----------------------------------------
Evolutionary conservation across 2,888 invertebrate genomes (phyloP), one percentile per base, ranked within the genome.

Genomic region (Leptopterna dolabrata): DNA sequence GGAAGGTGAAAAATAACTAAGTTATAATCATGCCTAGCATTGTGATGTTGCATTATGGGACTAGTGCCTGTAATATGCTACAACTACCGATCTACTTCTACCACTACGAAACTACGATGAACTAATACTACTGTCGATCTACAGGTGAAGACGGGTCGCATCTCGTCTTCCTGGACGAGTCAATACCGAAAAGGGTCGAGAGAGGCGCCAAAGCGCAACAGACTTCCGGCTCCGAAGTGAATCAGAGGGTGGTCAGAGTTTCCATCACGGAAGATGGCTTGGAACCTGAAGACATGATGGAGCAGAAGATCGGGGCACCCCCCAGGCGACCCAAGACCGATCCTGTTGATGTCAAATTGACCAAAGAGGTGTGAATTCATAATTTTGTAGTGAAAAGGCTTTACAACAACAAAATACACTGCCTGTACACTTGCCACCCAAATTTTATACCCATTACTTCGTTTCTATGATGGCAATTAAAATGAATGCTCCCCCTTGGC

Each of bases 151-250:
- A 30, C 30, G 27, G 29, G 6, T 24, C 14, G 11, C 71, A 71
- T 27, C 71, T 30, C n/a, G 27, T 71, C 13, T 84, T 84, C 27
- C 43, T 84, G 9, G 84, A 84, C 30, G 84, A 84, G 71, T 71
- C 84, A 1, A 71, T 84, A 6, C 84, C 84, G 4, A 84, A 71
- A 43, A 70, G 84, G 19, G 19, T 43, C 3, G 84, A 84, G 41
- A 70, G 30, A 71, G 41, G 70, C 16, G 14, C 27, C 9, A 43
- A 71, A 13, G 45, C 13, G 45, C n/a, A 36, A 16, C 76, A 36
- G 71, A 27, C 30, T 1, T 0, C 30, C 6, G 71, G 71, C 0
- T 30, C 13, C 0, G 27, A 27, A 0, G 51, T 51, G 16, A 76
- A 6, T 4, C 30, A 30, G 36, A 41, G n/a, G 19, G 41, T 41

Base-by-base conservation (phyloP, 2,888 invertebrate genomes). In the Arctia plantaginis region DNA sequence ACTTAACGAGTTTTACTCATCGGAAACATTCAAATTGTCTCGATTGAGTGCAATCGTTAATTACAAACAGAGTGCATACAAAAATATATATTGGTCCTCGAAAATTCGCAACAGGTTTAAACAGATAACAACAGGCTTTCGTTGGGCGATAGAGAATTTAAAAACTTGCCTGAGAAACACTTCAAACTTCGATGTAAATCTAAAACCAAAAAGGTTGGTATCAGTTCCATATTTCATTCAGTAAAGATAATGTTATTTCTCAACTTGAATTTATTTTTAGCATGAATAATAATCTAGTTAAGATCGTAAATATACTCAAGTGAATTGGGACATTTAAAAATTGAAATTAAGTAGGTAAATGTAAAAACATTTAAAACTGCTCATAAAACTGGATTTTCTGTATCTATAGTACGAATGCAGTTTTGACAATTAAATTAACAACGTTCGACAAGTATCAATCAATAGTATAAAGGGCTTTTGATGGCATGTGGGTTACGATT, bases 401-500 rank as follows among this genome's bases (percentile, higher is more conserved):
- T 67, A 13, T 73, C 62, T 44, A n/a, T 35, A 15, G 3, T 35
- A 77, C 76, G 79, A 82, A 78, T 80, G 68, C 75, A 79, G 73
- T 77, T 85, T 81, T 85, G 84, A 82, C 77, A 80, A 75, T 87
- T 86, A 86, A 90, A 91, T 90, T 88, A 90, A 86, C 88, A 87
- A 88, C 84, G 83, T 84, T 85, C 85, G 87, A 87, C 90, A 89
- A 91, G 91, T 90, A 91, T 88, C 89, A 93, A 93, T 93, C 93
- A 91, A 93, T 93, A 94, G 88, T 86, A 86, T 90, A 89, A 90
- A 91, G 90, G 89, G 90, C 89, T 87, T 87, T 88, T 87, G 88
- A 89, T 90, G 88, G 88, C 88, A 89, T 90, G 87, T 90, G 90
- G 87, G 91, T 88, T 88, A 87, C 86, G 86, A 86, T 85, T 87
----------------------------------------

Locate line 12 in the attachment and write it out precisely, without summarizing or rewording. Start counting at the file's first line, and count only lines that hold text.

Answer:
- T 30, C 13, C 0, G 27, A 27, A 0, G 51, T 51, G 16, A 76